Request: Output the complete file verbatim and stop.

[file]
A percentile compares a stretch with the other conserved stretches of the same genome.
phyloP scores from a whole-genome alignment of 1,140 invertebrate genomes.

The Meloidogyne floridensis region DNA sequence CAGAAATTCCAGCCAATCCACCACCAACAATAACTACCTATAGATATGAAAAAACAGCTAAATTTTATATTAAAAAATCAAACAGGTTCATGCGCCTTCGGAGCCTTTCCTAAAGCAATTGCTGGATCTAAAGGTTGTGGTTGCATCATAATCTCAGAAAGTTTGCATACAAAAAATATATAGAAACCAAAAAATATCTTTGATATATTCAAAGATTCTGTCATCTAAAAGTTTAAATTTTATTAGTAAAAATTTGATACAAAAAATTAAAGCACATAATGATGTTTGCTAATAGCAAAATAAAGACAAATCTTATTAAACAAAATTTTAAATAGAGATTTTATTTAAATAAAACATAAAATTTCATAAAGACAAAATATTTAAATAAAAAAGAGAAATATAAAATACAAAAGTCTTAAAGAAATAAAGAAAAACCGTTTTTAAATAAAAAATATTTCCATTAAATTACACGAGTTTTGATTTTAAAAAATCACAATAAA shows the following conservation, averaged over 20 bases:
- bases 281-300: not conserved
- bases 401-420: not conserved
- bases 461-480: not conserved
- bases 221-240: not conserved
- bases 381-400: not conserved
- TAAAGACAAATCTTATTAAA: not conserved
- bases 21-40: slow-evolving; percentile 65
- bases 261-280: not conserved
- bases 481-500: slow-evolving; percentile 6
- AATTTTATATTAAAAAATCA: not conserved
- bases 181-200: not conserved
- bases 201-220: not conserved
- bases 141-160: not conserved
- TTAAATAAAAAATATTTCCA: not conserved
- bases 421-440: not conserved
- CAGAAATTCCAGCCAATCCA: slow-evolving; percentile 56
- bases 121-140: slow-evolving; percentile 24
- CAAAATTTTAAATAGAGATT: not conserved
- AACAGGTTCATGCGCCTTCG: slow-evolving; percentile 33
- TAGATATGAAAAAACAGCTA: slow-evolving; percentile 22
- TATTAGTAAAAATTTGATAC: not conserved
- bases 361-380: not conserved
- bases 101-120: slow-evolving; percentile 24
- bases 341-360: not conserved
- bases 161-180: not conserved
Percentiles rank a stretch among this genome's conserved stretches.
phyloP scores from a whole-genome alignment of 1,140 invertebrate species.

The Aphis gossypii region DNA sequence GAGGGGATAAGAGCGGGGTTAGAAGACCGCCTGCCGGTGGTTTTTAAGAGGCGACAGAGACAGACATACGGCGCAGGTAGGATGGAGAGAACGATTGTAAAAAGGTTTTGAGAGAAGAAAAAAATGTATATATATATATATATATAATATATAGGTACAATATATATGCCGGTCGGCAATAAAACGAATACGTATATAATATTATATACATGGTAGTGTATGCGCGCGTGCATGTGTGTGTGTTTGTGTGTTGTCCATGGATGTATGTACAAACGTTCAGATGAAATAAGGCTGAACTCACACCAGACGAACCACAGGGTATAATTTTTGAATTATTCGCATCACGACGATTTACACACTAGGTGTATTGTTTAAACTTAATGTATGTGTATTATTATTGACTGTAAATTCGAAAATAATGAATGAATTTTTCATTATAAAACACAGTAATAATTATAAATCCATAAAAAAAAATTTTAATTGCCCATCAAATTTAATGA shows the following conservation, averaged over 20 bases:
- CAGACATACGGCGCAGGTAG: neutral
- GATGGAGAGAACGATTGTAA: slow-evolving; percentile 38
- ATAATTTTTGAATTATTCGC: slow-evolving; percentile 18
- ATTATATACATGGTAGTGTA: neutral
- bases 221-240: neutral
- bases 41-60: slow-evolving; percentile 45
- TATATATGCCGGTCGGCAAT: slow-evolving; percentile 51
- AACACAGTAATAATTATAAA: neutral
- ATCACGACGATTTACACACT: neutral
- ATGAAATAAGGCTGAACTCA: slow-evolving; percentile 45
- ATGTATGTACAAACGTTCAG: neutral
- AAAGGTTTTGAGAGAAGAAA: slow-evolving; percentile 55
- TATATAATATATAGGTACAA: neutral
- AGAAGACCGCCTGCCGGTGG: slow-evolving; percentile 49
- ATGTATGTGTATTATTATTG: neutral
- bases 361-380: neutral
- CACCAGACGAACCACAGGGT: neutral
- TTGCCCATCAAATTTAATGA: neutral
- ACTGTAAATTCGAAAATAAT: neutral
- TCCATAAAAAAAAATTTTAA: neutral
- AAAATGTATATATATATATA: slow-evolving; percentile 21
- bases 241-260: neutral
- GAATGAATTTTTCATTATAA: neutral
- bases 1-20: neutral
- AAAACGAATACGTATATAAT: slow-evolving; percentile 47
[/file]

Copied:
A percentile compares a stretch with the other conserved stretches of the same genome.
phyloP scores from a whole-genome alignment of 1,140 invertebrate genomes.

The Meloidogyne floridensis region DNA sequence CAGAAATTCCAGCCAATCCACCACCAACAATAACTACCTATAGATATGAAAAAACAGCTAAATTTTATATTAAAAAATCAAACAGGTTCATGCGCCTTCGGAGCCTTTCCTAAAGCAATTGCTGGATCTAAAGGTTGTGGTTGCATCATAATCTCAGAAAGTTTGCATACAAAAAATATATAGAAACCAAAAAATATCTTTGATATATTCAAAGATTCTGTCATCTAAAAGTTTAAATTTTATTAGTAAAAATTTGATACAAAAAATTAAAGCACATAATGATGTTTGCTAATAGCAAAATAAAGACAAATCTTATTAAACAAAATTTTAAATAGAGATTTTATTTAAATAAAACATAAAATTTCATAAAGACAAAATATTTAAATAAAAAAGAGAAATATAAAATACAAAAGTCTTAAAGAAATAAAGAAAAACCGTTTTTAAATAAAAAATATTTCCATTAAATTACACGAGTTTTGATTTTAAAAAATCACAATAAA shows the following conservation, averaged over 20 bases:
- bases 281-300: not conserved
- bases 401-420: not conserved
- bases 461-480: not conserved
- bases 221-240: not conserved
- bases 381-400: not conserved
- TAAAGACAAATCTTATTAAA: not conserved
- bases 21-40: slow-evolving; percentile 65
- bases 261-280: not conserved
- bases 481-500: slow-evolving; percentile 6
- AATTTTATATTAAAAAATCA: not conserved
- bases 181-200: not conserved
- bases 201-220: not conserved
- bases 141-160: not conserved
- TTAAATAAAAAATATTTCCA: not conserved
- bases 421-440: not conserved
- CAGAAATTCCAGCCAATCCA: slow-evolving; percentile 56
- bases 121-140: slow-evolving; percentile 24
- CAAAATTTTAAATAGAGATT: not conserved
- AACAGGTTCATGCGCCTTCG: slow-evolving; percentile 33
- TAGATATGAAAAAACAGCTA: slow-evolving; percentile 22
- TATTAGTAAAAATTTGATAC: not conserved
- bases 361-380: not conserved
- bases 101-120: slow-evolving; percentile 24
- bases 341-360: not conserved
- bases 161-180: not conserved
Percentiles rank a stretch among this genome's conserved stretches.
phyloP scores from a whole-genome alignment of 1,140 invertebrate species.

The Aphis gossypii region DNA sequence GAGGGGATAAGAGCGGGGTTAGAAGACCGCCTGCCGGTGGTTTTTAAGAGGCGACAGAGACAGACATACGGCGCAGGTAGGATGGAGAGAACGATTGTAAAAAGGTTTTGAGAGAAGAAAAAAATGTATATATATATATATATATAATATATAGGTACAATATATATGCCGGTCGGCAATAAAACGAATACGTATATAATATTATATACATGGTAGTGTATGCGCGCGTGCATGTGTGTGTGTTTGTGTGTTGTCCATGGATGTATGTACAAACGTTCAGATGAAATAAGGCTGAACTCACACCAGACGAACCACAGGGTATAATTTTTGAATTATTCGCATCACGACGATTTACACACTAGGTGTATTGTTTAAACTTAATGTATGTGTATTATTATTGACTGTAAATTCGAAAATAATGAATGAATTTTTCATTATAAAACACAGTAATAATTATAAATCCATAAAAAAAAATTTTAATTGCCCATCAAATTTAATGA shows the following conservation, averaged over 20 bases:
- CAGACATACGGCGCAGGTAG: neutral
- GATGGAGAGAACGATTGTAA: slow-evolving; percentile 38
- ATAATTTTTGAATTATTCGC: slow-evolving; percentile 18
- ATTATATACATGGTAGTGTA: neutral
- bases 221-240: neutral
- bases 41-60: slow-evolving; percentile 45
- TATATATGCCGGTCGGCAAT: slow-evolving; percentile 51
- AACACAGTAATAATTATAAA: neutral
- ATCACGACGATTTACACACT: neutral
- ATGAAATAAGGCTGAACTCA: slow-evolving; percentile 45
- ATGTATGTACAAACGTTCAG: neutral
- AAAGGTTTTGAGAGAAGAAA: slow-evolving; percentile 55
- TATATAATATATAGGTACAA: neutral
- AGAAGACCGCCTGCCGGTGG: slow-evolving; percentile 49
- ATGTATGTGTATTATTATTG: neutral
- bases 361-380: neutral
- CACCAGACGAACCACAGGGT: neutral
- TTGCCCATCAAATTTAATGA: neutral
- ACTGTAAATTCGAAAATAAT: neutral
- TCCATAAAAAAAAATTTTAA: neutral
- AAAATGTATATATATATATA: slow-evolving; percentile 21
- bases 241-260: neutral
- GAATGAATTTTTCATTATAA: neutral
- bases 1-20: neutral
- AAAACGAATACGTATATAAT: slow-evolving; percentile 47